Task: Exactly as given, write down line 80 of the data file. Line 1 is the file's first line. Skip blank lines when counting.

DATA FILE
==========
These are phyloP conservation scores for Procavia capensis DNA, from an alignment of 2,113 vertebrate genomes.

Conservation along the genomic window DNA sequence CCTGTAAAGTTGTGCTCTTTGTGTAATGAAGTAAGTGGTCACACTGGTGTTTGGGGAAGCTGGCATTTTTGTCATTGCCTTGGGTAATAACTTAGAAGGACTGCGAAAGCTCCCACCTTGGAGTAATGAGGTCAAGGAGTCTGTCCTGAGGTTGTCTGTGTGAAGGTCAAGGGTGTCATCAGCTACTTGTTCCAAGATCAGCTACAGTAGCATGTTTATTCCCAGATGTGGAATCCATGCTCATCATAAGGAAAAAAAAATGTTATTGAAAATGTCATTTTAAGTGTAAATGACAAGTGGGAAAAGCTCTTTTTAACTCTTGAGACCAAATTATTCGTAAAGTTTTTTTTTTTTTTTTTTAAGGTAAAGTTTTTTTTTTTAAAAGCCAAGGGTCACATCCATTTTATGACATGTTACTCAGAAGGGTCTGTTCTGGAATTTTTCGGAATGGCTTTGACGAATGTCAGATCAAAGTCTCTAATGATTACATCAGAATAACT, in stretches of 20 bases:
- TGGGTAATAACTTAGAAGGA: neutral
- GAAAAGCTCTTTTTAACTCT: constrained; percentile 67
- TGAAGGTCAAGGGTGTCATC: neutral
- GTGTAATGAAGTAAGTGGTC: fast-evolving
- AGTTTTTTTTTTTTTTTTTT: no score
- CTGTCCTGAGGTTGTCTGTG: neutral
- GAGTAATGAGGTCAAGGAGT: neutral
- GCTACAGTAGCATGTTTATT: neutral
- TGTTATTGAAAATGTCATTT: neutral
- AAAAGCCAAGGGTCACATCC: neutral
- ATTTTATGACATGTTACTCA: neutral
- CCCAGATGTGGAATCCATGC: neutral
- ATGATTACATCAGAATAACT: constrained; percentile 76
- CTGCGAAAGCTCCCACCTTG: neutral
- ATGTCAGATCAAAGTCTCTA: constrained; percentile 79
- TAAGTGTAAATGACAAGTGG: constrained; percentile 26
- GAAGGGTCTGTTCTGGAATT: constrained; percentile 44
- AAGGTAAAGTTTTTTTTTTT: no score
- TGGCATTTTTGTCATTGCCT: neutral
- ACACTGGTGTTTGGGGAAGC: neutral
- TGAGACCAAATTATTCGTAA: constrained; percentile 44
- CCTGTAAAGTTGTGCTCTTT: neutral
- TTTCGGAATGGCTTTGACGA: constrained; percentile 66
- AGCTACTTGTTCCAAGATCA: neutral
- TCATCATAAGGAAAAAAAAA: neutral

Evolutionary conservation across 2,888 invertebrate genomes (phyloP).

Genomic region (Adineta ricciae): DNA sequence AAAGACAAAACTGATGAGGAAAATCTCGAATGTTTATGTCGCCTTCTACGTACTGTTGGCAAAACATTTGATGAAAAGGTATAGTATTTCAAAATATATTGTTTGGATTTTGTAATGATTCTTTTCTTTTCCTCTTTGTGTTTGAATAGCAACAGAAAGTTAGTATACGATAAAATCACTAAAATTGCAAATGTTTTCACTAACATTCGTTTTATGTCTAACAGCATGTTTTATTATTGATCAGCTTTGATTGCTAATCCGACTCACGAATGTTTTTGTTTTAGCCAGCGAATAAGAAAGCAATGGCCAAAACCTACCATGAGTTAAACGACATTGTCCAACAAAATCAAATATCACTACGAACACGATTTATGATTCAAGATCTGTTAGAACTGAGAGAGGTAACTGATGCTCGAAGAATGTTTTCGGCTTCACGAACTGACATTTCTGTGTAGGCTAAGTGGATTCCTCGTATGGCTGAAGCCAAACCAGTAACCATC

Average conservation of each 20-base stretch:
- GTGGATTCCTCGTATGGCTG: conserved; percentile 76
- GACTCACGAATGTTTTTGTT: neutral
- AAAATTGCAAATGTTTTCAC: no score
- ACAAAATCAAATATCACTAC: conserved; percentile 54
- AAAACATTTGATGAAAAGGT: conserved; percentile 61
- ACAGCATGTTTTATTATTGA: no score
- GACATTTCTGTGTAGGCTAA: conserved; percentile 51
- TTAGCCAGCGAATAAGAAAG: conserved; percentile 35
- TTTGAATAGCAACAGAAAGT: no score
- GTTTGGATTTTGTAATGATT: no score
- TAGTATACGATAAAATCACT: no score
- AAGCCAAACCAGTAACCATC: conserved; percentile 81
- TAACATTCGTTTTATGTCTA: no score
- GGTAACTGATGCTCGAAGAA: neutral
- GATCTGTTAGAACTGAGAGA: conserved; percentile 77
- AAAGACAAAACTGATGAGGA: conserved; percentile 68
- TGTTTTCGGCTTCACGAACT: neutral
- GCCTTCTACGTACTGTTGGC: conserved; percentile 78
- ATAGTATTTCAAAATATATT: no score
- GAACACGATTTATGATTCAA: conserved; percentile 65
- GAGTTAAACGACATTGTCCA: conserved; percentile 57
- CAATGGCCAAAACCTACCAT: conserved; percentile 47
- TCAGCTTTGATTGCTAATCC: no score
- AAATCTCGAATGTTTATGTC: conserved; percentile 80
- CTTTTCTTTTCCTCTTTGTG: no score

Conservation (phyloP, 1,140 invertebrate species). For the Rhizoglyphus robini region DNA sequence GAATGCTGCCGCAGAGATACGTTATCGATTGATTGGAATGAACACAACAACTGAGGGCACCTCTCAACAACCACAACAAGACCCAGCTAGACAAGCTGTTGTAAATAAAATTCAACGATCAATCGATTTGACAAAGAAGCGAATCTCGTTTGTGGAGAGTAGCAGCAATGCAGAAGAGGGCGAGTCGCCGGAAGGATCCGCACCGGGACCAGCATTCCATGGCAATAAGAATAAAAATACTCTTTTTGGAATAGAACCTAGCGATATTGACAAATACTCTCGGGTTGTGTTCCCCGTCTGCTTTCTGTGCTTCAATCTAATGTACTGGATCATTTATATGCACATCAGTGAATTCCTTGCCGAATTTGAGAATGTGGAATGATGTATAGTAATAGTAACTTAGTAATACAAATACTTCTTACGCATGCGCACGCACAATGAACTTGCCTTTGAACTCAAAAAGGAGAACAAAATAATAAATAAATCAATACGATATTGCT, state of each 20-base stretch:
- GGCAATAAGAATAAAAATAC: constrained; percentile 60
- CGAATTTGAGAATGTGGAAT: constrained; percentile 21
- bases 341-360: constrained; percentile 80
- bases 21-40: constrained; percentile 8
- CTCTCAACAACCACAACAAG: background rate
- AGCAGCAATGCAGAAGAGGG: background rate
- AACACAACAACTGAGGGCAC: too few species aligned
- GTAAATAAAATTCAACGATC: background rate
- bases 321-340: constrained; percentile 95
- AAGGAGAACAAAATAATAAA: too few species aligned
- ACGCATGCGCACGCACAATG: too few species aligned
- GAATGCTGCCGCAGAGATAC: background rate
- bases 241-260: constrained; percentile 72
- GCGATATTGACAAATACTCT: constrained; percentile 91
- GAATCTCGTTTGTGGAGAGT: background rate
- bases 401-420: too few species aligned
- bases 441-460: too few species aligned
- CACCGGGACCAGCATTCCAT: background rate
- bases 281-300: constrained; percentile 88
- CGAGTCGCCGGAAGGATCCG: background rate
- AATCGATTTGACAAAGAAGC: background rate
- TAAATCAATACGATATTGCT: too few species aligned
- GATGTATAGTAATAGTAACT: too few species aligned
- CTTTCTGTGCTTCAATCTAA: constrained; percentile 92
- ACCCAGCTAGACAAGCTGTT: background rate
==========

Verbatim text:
- CTTTCTGTGCTTCAATCTAA: constrained; percentile 92